LONDON, Sept 13 (Reuters) – World stocks started the week on the back foot on Monday, slipping to 2-1/2 week lows on further signs of accelerating inflation as well as tax and regulatory pressures on the world’s biggest companies.

Equity markets are down so far in September after a seven-month winning streak. They have been pressured by inflation which may prove less transitory than flagged by central bankers, and signs that governments are keen to get more tax from companies and to make them toe a stricter regulatory line.

After Wall Street’s worst run since February, futures , hint at a firm opening and European shares also rose (.STOXX). However, MSCI’s world stocks benchmark slipped 0.1% (.MIWD00000PUS) and an index of Asia-Pacific shares outside Japan (.MIAPJ0000PUS) lost 0.8%.

A more upbeat tone in European markets was offset by angst from China, which fired a fresh regulatory shot at its tech giants — telling them to end a long-standing practice of blocking each other’s links on their sites or face consequences. read more

The Financial Times reported that Beijing is aiming to break up Alipay, the payments app owned by Jack Ma’s Ant Group (688688.SS). read more

That helped push the Chinese blue-chip index (.CSI300) 0.5% lower. It follows a Friday court ruling on Apple (AAPL.O) that hit the iPhone maker’s shares, while more reports emerged at the weekend that U.S. Democrats are mulling proposals to increase taxes on corporations and the wealthy. read more

“We will see more of the state finding ways to extract funding from those it deems most capable of providing it,” said Tom O’Hara, portfolio manager at Janus Henderson.

Adding to concerns is the continued acceleration in inflation, with Japan reporting wholesale prices at 13-year highs last month. That comes on top of data showing factory gate inflation at more than decade-highs in the United States and China, pressuring firms to pass on price rises to consumers.

“The market has been looking through inflation levels, assuming they are transitory and that interest rates won’t go up much but the conundrum is that wherever we look, we see inflation, whether on supermarket shelves or at the petrol pump,” O’Hara added.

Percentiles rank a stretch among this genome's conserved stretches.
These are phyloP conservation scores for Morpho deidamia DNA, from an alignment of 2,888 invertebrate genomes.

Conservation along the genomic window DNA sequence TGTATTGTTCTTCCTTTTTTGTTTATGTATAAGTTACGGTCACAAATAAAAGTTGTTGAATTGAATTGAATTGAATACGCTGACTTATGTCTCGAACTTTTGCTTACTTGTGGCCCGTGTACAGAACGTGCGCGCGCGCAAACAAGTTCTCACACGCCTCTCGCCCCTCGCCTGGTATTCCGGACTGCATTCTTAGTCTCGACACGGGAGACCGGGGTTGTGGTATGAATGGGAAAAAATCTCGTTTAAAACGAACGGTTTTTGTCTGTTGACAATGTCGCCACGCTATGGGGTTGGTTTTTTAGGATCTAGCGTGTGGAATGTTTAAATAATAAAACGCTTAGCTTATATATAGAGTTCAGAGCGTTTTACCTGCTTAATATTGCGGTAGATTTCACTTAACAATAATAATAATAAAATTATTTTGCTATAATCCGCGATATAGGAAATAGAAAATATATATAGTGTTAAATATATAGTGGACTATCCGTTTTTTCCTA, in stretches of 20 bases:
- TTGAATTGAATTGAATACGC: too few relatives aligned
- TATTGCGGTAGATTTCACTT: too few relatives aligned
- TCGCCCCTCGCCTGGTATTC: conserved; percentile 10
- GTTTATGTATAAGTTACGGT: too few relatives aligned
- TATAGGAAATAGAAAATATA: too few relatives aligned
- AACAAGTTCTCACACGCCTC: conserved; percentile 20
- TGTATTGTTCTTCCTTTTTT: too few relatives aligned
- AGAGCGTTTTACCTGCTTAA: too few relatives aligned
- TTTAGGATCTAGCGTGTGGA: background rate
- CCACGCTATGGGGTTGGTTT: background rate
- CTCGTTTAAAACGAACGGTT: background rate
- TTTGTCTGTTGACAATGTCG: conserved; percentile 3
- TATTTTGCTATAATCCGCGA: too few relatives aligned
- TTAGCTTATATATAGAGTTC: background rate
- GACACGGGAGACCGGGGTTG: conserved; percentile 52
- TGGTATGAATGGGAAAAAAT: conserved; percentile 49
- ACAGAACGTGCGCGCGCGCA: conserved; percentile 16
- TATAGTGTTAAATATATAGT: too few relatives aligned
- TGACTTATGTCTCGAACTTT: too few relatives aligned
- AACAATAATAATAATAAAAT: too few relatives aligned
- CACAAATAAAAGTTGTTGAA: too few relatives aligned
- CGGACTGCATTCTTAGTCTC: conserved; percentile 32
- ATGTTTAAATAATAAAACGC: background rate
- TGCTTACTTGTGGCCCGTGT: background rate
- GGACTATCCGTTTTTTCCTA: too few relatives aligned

“We will probably see more inflation and interest rate rises than people think.”

INFLATION IN FOCUS

Indeed, a market gauge of euro zone inflation expectations rose to its highest since mid-2015
on Monday as supply bottlenecks and stronger than expected inflation prints encourage investors to seek inflation protection.

Inflation in the bloc will “in all likelihood” ease as soon as next year but the European Central Bank is ready to act if it doesn’t, ECB policymaker Isabel Schnabel said.

U.S. consumer prices, due on Tuesday, are a key focus for markets with the core measure seen easing a touch, albeit to a still-high 4.2%.

“We believe that global reflation is still alive and this narrative of rapidly weakening growth — we don’t see much evidence for this at all,” said Mike Riddell, head of macro unconstrained at Allianz Global Investors.

“Of course we can change our minds, but our view is that it’s the bond market that’s wrong, and we’re going to start seeing higher real yields and higher nominal yields as central banks start to catch up with what is a very strong global economy right now.”

Banks continue to flag caution. A Deutsche Bank survey found market players expect a 5-10% equity market correction by year-end, with COVID and inflation seen as the main risks.

BNP Paribas, while expecting the S&P 500 to stay unchanged by end-2021, highlighted risks from “higher yields and taxes, at a time when earnings momentum has slowed from excellent to good”.

They also lowered estimates for emerging markets, stemming from Chinese policy risks.

U.S. 10-year Treasury yields, currently at around 1.33%, posted their third weekly rise last week, the longest streak since mid-March .

The general air of risk aversion helped lift the dollar index to 92.86 , up 0.24% and off recent lows of 91.941.

Oil prices were at one-week highs above $73 a barrel due to shuttered output in the United States, the world’s biggest producer, following damage from Hurricane Ida . read more

Reuters Graphics

Reporting by Sujata Rao; additional reporting by Wayne Cole in Sydney and Dhara Ranasinghe in London; editing by Emelia Sithole-Matarise and Chizu Nomiyama

Our Standards: The Thomson Reuters Trust Principles.

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